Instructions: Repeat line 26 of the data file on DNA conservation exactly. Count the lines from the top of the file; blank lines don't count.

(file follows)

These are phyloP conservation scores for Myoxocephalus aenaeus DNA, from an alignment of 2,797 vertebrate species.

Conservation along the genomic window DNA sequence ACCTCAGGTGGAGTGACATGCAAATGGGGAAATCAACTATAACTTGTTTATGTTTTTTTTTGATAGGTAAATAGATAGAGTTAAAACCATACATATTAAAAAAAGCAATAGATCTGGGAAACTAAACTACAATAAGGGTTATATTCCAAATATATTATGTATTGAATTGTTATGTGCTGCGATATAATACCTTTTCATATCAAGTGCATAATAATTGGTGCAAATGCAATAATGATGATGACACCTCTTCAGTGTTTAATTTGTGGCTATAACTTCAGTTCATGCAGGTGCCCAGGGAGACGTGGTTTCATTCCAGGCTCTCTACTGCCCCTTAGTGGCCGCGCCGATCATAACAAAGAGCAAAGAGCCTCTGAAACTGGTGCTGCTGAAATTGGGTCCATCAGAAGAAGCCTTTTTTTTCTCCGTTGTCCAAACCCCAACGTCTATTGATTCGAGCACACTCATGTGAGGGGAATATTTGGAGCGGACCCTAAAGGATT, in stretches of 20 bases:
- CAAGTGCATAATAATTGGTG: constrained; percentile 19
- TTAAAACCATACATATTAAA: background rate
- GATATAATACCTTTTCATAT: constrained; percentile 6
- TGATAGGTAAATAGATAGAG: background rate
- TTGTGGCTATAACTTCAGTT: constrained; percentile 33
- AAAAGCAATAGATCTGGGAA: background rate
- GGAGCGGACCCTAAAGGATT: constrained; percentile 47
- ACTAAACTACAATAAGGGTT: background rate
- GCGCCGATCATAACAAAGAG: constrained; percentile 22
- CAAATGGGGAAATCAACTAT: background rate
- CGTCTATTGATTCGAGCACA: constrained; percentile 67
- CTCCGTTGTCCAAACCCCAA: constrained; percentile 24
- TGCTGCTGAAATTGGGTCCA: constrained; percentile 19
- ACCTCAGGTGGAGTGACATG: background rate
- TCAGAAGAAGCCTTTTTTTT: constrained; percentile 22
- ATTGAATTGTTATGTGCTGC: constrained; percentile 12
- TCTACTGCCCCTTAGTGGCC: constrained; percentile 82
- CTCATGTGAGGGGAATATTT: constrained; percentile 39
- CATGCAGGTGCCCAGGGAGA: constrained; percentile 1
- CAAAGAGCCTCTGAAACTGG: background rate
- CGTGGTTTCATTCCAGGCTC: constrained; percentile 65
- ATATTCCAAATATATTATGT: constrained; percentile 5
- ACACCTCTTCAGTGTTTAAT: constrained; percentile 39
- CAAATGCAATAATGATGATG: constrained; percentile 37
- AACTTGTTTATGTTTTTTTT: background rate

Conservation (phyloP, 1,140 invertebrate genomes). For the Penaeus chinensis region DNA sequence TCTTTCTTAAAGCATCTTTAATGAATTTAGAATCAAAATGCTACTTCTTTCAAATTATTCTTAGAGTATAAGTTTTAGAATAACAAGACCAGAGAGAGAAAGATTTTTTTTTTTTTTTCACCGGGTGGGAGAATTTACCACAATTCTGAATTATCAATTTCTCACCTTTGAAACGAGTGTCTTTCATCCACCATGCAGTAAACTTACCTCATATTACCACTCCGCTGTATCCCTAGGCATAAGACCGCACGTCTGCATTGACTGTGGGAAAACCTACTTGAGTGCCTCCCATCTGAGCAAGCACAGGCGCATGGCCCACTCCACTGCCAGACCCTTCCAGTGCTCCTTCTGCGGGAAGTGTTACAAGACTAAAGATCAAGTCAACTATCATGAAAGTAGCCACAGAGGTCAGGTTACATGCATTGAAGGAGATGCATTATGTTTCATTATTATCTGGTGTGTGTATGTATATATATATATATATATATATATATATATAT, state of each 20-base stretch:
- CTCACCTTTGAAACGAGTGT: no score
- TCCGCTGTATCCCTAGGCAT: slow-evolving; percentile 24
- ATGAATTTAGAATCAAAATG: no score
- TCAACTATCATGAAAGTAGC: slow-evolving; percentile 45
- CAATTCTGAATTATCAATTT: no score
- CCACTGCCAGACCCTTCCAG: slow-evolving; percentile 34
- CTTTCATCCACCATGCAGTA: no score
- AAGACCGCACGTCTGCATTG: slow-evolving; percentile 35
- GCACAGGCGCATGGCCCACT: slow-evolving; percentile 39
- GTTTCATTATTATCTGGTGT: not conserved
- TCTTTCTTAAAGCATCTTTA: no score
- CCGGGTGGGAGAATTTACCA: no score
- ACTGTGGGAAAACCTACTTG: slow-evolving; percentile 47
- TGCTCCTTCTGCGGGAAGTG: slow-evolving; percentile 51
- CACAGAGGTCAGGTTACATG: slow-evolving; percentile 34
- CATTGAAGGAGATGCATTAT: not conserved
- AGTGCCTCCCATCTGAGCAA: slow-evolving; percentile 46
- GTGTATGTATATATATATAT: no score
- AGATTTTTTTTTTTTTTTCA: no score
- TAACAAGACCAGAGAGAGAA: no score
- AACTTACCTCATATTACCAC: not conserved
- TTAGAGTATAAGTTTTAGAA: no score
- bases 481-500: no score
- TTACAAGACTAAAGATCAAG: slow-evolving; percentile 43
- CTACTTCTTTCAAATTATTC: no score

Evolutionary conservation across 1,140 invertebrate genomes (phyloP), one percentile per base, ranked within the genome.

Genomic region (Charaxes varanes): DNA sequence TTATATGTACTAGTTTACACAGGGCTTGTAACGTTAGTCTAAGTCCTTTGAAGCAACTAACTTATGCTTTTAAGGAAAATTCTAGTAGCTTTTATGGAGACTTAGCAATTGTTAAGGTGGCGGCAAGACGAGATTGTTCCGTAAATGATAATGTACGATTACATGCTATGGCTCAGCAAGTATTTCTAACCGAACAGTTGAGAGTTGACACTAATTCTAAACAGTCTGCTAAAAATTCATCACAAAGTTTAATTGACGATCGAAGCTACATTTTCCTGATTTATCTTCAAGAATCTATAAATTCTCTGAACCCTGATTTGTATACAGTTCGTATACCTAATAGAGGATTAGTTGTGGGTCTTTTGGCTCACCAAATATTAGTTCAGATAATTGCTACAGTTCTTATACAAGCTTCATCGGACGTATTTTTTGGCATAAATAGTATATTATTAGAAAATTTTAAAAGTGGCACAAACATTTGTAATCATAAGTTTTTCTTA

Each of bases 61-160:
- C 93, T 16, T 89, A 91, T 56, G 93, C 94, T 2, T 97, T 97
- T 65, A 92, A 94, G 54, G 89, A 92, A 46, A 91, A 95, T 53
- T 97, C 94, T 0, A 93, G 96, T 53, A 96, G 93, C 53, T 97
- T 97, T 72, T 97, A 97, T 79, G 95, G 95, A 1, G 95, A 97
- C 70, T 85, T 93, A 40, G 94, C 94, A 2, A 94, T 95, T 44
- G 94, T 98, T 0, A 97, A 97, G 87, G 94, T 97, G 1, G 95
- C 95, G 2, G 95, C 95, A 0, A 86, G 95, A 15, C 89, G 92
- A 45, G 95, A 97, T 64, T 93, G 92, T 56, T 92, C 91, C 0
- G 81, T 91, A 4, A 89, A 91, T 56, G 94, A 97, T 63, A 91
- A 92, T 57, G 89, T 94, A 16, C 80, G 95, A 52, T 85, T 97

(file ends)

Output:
- CAAATGCAATAATGATGATG: constrained; percentile 37